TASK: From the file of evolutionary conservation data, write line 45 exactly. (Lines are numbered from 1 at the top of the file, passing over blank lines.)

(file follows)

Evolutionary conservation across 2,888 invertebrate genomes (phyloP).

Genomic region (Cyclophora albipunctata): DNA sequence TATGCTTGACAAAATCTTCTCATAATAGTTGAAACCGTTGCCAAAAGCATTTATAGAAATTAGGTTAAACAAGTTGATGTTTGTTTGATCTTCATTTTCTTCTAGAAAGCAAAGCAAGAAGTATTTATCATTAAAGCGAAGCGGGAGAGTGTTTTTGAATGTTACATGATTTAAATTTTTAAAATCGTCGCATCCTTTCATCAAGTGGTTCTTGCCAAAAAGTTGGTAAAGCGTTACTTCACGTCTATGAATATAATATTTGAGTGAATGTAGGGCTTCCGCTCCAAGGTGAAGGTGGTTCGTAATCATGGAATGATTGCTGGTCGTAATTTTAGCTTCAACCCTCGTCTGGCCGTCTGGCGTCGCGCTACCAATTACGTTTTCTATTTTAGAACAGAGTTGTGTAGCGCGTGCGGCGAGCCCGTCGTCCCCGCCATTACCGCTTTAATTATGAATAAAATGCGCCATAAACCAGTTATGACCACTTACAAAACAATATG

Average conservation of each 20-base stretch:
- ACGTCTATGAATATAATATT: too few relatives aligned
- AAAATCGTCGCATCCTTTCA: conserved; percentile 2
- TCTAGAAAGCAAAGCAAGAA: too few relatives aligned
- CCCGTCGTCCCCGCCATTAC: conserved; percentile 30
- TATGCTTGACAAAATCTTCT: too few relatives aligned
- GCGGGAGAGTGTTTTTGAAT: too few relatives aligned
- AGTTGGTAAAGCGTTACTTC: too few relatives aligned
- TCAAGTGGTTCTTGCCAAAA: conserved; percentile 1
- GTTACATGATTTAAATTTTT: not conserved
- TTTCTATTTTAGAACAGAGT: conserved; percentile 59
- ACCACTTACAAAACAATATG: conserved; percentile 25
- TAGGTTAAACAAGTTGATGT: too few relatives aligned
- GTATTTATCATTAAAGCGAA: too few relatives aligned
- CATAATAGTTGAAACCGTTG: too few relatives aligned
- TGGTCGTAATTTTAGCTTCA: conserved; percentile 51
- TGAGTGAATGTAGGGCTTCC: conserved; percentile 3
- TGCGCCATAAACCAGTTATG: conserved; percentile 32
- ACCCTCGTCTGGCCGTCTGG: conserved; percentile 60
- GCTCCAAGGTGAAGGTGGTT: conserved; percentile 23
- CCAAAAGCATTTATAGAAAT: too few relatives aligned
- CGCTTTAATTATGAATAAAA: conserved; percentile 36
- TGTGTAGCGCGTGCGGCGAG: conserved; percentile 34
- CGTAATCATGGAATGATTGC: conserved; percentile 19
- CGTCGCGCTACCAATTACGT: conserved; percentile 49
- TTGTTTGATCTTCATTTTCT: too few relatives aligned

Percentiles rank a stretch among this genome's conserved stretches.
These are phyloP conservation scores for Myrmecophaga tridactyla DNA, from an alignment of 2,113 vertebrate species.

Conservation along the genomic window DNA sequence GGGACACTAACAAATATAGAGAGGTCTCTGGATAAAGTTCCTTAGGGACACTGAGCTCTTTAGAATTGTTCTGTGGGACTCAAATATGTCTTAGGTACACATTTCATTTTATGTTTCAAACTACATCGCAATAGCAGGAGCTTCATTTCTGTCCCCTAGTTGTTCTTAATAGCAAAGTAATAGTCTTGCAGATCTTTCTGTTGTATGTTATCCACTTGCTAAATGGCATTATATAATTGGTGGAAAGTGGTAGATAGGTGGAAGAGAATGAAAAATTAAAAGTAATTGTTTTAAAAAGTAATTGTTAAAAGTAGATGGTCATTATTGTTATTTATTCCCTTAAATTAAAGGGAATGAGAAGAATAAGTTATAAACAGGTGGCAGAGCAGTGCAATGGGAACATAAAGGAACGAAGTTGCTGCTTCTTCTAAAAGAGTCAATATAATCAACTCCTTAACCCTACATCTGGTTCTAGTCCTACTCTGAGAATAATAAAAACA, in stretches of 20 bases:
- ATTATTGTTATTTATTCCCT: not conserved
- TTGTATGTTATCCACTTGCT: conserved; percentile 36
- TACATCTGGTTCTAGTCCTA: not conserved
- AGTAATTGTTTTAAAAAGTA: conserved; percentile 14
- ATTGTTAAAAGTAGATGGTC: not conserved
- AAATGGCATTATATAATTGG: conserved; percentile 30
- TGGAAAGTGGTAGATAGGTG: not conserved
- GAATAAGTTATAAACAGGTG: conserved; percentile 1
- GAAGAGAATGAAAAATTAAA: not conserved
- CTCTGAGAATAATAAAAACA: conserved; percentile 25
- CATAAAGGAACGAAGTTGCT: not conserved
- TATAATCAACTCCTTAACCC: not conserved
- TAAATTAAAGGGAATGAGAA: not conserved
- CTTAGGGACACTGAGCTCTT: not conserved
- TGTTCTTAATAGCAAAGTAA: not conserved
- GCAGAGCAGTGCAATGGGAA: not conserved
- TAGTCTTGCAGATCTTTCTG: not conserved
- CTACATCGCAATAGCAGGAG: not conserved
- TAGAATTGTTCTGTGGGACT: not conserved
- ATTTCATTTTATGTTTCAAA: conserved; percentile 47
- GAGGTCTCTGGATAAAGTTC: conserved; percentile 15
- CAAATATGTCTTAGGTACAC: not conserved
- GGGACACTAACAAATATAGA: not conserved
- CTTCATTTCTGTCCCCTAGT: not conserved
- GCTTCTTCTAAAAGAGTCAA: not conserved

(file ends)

- CTTAGGGACACTGAGCTCTT: not conserved